LaChouett meets debut author Katherine Woodfine!!

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Hello everyone and please welcome Katherine Woodfine the author of the recently released “The Mystery of The Clockwork Sparrow”. If you are a little curious about what this novel is about, feel free to head over to my review and find out more.

One of the reasons why I wanted to interview Katherine so badly was because first of all her debut novel is fantastic, but more importantly she spent the most part of her bookish career helping other authors in the publishing process, so I thought it would be interesting to have her perspective now that she is on that side of the publishing fence and here is what she had to say.

Enjoy!

 

  • So, how do you feel now that “The Mystery of The Clockwork Sparrow” is out? What is it like to have your book in pretty much every bookshops in the country?

Fantastic! It’s amazing that The Mystery of the Clockwork Sparrow is now out in the world. Seeing it in bookshops is really wonderful: I am so excited that it is the Waterstones Children’s Book of the Month for June, and I love seeing all of the incredible displays that booksellers have been creating – you can check some of them out here.

  • Are you surprised that it generated so much interest from adult readers too?

I’m really delighted that so many adults are enjoying the book, as well as children. I am a firm believer that children’s books aren’t just for kids: I love reading children’s and young adult books myself, and am always recommending them to friends, so I couldn’t be happier that adults are picking up Clockwork Sparrow.

  • After contributing to so many authors’ work whether illustrative or otherwise, what was it like to create your cover? Did you help with the process?

Seeing the artwork was one of my favourite things about the whole journey to publication! I love illustration and very visual books, so I was thrilled that my publisher, Egmont, wanted to create such a beautiful and appealing cover for Clockwork Sparrow, as well as including some interior illustrations too. The artwork is created by an incredibly talented illustrator called Júlia Sardà  – you can see some more of her illustrations here.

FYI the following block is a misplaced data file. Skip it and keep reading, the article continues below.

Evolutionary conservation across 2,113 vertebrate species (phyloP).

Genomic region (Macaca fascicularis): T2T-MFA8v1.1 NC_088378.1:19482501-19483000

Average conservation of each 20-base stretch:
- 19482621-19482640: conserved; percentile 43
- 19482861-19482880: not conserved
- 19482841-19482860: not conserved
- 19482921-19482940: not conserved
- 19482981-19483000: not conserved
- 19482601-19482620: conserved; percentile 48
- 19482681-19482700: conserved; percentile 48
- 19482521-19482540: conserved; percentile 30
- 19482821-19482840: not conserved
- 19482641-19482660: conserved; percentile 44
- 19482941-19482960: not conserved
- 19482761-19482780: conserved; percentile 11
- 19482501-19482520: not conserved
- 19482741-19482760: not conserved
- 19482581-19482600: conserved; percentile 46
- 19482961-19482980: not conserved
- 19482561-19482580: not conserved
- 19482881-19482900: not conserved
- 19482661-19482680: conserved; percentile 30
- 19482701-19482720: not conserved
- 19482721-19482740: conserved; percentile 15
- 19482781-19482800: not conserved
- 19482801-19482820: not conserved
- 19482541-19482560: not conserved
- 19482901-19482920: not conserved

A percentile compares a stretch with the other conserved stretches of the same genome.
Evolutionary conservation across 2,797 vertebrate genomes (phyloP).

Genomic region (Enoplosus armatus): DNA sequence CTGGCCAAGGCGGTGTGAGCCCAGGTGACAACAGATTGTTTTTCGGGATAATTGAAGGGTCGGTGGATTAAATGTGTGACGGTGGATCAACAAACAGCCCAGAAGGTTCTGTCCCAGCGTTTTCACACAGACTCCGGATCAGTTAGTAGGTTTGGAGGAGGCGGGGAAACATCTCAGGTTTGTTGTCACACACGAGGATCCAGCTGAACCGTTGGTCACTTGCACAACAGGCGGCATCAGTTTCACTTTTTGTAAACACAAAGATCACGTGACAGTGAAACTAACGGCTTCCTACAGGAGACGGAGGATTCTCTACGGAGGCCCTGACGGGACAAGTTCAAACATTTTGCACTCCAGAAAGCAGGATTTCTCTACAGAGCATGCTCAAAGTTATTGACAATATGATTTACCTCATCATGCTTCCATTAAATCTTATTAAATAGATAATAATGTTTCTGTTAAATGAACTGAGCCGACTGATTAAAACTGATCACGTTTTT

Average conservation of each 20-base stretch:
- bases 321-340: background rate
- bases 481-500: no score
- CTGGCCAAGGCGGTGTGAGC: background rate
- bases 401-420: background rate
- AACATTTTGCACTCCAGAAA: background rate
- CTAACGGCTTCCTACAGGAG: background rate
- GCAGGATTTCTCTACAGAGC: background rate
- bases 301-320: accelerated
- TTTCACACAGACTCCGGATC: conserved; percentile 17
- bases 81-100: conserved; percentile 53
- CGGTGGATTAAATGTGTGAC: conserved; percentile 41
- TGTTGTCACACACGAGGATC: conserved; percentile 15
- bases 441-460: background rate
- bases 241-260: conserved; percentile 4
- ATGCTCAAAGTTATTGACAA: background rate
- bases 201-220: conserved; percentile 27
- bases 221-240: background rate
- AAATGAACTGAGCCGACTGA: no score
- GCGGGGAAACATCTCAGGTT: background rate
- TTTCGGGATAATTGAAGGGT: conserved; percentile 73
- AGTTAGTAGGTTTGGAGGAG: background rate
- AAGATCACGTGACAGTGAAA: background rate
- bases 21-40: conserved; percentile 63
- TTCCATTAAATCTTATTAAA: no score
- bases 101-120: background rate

In terms of getting involved in the process, the design team shared some early roughs and some artwork with me as it developed, which was fantastic to see. It looked brilliant at every stage and I think the finished cover is gorgeous – it really does perfectly conjure up the atmosphere of the book.

  • I imagine you may have taken a small break after writing the last page of your book, so which character where you the saddest to leave and why? At least for a little while that is.

Straight after I finished writing Clockwork Sparrow, I got started writing the next instalment in the series – The Mystery of the Jewelled Moth, which comes out in March 2016 – so I didn’t have too much time to miss them!  The sequel features all of the main characters from Clockwork Sparrow – but introduces some new characters too…

  • Which character was the most fun to write?

Definitely Lil! She’s huge fun to write – I especially love coming up with all of her Edwardian slang expressions, which are often inspired by books like E Nesbit’s The Treasure Seekers, or early girls’ school stories by writers like Angela Brazil.

  • If you could immortalise something from the book in a painting (and yes it can be anything) what would you choose and why?

Of course it would have to be the mysterious Clockwork Sparrow itself!

  • What do you find more difficult, hosting a radio show or being an author?

In all honesty, hosting a children’s books radio show is mostly just great fun! We have a lovely time planning our Down the Rabbit Hole radio shows, reading great books, and chatting with fantastic authors and illustrators. At first I found actually presenting the show quite daunting, but now I love it.

I’d say that being an author is more difficult, though it’s a tremendous privilege. Having worked with so many incredible authors, I feel very lucky to be joining their ranks!  Writing about Sophie and the gang, and imagining the world of Sinclair’s department store is always huge fun, but writing does take time – there’s lots of hard work along the way, and there’s always things you want to improve or do better. Having said that, all the difficult parts are more than worth it for the joy of holding your finished book in your hands – and knowing that readers are enjoying it!

  • Why the “Red Shoes”? What’s the story behind your love for them?

When I was quite small – probably 6 or 7 – I had a scrapbook full of my writing and drawing that I called ‘My Yellow Brick Road’. I don’t really know where I got the title from – I suppose I must have seen The Wizard of Oz film or read the book, though I don’t quite remember – but somehow the idea of the ‘yellow brick road’ just really appealed to me. I think I liked the idea of going off on a magical journey!

A long time later, when I started writing a blog and was trying to come up with a title, I remembered that scrapbook and the idea of calling it ‘The Yellow Brick Road’ (or even ‘Follow the Yellow Brick Road’) came to me.

Of course, the ‘yellow brick road’ then immediately made me think of Dorothy’s ruby slippers. I love fun, colourful shoes, and somehow always seem to end up buying red ones, so it seemed a perfect fit. I popped outside, and snapped a photo of my feet in a pair of red polka dot shoes – and that was that!

  • What is your favourite detective story of all time?

It’s so hard to choose! I love so many but probably my all-time favourite is The Moonstone or The Woman in White by Wilkie Collins, which are some of the earliest detective stories.

 Thank you so much Katherine for letting us share into your world,

LaChouett

 

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